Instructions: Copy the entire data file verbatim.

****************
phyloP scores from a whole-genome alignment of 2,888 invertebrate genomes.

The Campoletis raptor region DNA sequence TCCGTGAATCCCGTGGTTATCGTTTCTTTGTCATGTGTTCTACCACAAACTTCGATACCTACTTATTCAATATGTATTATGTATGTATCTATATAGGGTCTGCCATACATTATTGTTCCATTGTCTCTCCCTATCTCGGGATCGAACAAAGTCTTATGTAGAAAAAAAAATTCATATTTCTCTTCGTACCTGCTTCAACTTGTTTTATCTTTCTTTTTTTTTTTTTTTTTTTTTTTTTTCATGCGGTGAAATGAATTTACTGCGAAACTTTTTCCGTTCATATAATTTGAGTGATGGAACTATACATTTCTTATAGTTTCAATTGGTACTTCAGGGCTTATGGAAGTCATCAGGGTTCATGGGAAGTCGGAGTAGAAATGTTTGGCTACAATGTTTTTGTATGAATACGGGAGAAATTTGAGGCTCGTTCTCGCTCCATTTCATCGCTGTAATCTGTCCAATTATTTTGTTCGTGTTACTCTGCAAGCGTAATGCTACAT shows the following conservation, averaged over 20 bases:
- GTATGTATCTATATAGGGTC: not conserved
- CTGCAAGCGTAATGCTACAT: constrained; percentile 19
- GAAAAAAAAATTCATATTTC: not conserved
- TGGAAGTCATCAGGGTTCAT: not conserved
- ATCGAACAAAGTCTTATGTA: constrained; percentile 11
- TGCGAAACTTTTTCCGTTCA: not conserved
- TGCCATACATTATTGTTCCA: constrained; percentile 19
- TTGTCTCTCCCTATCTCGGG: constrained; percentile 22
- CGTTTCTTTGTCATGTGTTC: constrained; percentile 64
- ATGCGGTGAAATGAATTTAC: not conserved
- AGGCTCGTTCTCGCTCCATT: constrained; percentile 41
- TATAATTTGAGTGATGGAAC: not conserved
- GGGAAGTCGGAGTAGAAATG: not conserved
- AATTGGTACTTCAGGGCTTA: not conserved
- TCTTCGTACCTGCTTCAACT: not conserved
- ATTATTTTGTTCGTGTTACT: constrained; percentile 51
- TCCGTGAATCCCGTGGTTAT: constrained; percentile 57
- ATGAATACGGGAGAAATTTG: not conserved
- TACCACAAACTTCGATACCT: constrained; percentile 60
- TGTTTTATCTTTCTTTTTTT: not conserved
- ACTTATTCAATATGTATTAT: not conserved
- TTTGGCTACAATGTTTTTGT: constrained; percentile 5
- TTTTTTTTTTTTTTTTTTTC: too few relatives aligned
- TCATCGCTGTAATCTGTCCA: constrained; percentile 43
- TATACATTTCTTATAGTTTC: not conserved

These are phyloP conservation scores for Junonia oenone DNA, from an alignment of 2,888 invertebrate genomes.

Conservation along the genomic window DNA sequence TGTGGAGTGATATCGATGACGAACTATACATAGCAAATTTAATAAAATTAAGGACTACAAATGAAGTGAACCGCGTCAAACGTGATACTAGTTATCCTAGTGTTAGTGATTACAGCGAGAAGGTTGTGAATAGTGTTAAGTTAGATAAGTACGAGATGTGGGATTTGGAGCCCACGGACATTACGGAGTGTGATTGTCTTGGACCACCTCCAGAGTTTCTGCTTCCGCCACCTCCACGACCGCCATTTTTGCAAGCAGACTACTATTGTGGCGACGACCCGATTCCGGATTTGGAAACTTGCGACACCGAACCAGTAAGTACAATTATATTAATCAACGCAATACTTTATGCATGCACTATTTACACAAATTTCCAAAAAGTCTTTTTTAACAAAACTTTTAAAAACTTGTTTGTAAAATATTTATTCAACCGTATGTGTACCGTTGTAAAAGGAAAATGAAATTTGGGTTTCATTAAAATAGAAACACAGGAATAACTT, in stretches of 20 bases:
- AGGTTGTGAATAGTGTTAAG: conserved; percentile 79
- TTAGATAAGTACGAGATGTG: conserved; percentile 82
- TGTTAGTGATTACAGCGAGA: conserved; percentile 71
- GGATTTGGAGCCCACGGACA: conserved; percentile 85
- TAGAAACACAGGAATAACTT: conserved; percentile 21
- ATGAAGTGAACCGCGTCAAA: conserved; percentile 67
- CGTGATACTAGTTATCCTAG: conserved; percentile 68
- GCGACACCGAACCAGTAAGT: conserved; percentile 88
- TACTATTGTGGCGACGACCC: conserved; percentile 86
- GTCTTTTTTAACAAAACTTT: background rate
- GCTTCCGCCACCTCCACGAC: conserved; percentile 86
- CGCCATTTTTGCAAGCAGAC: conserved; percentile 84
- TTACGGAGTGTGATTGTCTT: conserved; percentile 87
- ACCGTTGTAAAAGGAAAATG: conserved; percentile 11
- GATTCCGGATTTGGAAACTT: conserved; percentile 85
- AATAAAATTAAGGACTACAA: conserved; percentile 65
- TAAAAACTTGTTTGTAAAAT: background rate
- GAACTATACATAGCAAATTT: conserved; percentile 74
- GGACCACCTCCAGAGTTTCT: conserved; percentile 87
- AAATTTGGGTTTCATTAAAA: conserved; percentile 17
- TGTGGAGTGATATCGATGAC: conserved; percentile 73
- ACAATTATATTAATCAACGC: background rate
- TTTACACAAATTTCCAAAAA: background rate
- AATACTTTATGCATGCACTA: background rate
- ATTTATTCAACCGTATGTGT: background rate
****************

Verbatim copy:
phyloP scores from a whole-genome alignment of 2,888 invertebrate genomes.

The Campoletis raptor region DNA sequence TCCGTGAATCCCGTGGTTATCGTTTCTTTGTCATGTGTTCTACCACAAACTTCGATACCTACTTATTCAATATGTATTATGTATGTATCTATATAGGGTCTGCCATACATTATTGTTCCATTGTCTCTCCCTATCTCGGGATCGAACAAAGTCTTATGTAGAAAAAAAAATTCATATTTCTCTTCGTACCTGCTTCAACTTGTTTTATCTTTCTTTTTTTTTTTTTTTTTTTTTTTTTTCATGCGGTGAAATGAATTTACTGCGAAACTTTTTCCGTTCATATAATTTGAGTGATGGAACTATACATTTCTTATAGTTTCAATTGGTACTTCAGGGCTTATGGAAGTCATCAGGGTTCATGGGAAGTCGGAGTAGAAATGTTTGGCTACAATGTTTTTGTATGAATACGGGAGAAATTTGAGGCTCGTTCTCGCTCCATTTCATCGCTGTAATCTGTCCAATTATTTTGTTCGTGTTACTCTGCAAGCGTAATGCTACAT shows the following conservation, averaged over 20 bases:
- GTATGTATCTATATAGGGTC: not conserved
- CTGCAAGCGTAATGCTACAT: constrained; percentile 19
- GAAAAAAAAATTCATATTTC: not conserved
- TGGAAGTCATCAGGGTTCAT: not conserved
- ATCGAACAAAGTCTTATGTA: constrained; percentile 11
- TGCGAAACTTTTTCCGTTCA: not conserved
- TGCCATACATTATTGTTCCA: constrained; percentile 19
- TTGTCTCTCCCTATCTCGGG: constrained; percentile 22
- CGTTTCTTTGTCATGTGTTC: constrained; percentile 64
- ATGCGGTGAAATGAATTTAC: not conserved
- AGGCTCGTTCTCGCTCCATT: constrained; percentile 41
- TATAATTTGAGTGATGGAAC: not conserved
- GGGAAGTCGGAGTAGAAATG: not conserved
- AATTGGTACTTCAGGGCTTA: not conserved
- TCTTCGTACCTGCTTCAACT: not conserved
- ATTATTTTGTTCGTGTTACT: constrained; percentile 51
- TCCGTGAATCCCGTGGTTAT: constrained; percentile 57
- ATGAATACGGGAGAAATTTG: not conserved
- TACCACAAACTTCGATACCT: constrained; percentile 60
- TGTTTTATCTTTCTTTTTTT: not conserved
- ACTTATTCAATATGTATTAT: not conserved
- TTTGGCTACAATGTTTTTGT: constrained; percentile 5
- TTTTTTTTTTTTTTTTTTTC: too few relatives aligned
- TCATCGCTGTAATCTGTCCA: constrained; percentile 43
- TATACATTTCTTATAGTTTC: not conserved

These are phyloP conservation scores for Junonia oenone DNA, from an alignment of 2,888 invertebrate genomes.

Conservation along the genomic window DNA sequence TGTGGAGTGATATCGATGACGAACTATACATAGCAAATTTAATAAAATTAAGGACTACAAATGAAGTGAACCGCGTCAAACGTGATACTAGTTATCCTAGTGTTAGTGATTACAGCGAGAAGGTTGTGAATAGTGTTAAGTTAGATAAGTACGAGATGTGGGATTTGGAGCCCACGGACATTACGGAGTGTGATTGTCTTGGACCACCTCCAGAGTTTCTGCTTCCGCCACCTCCACGACCGCCATTTTTGCAAGCAGACTACTATTGTGGCGACGACCCGATTCCGGATTTGGAAACTTGCGACACCGAACCAGTAAGTACAATTATATTAATCAACGCAATACTTTATGCATGCACTATTTACACAAATTTCCAAAAAGTCTTTTTTAACAAAACTTTTAAAAACTTGTTTGTAAAATATTTATTCAACCGTATGTGTACCGTTGTAAAAGGAAAATGAAATTTGGGTTTCATTAAAATAGAAACACAGGAATAACTT, in stretches of 20 bases:
- AGGTTGTGAATAGTGTTAAG: conserved; percentile 79
- TTAGATAAGTACGAGATGTG: conserved; percentile 82
- TGTTAGTGATTACAGCGAGA: conserved; percentile 71
- GGATTTGGAGCCCACGGACA: conserved; percentile 85
- TAGAAACACAGGAATAACTT: conserved; percentile 21
- ATGAAGTGAACCGCGTCAAA: conserved; percentile 67
- CGTGATACTAGTTATCCTAG: conserved; percentile 68
- GCGACACCGAACCAGTAAGT: conserved; percentile 88
- TACTATTGTGGCGACGACCC: conserved; percentile 86
- GTCTTTTTTAACAAAACTTT: background rate
- GCTTCCGCCACCTCCACGAC: conserved; percentile 86
- CGCCATTTTTGCAAGCAGAC: conserved; percentile 84
- TTACGGAGTGTGATTGTCTT: conserved; percentile 87
- ACCGTTGTAAAAGGAAAATG: conserved; percentile 11
- GATTCCGGATTTGGAAACTT: conserved; percentile 85
- AATAAAATTAAGGACTACAA: conserved; percentile 65
- TAAAAACTTGTTTGTAAAAT: background rate
- GAACTATACATAGCAAATTT: conserved; percentile 74
- GGACCACCTCCAGAGTTTCT: conserved; percentile 87
- AAATTTGGGTTTCATTAAAA: conserved; percentile 17
- TGTGGAGTGATATCGATGAC: conserved; percentile 73
- ACAATTATATTAATCAACGC: background rate
- TTTACACAAATTTCCAAAAA: background rate
- AATACTTTATGCATGCACTA: background rate
- ATTTATTCAACCGTATGTGT: background rate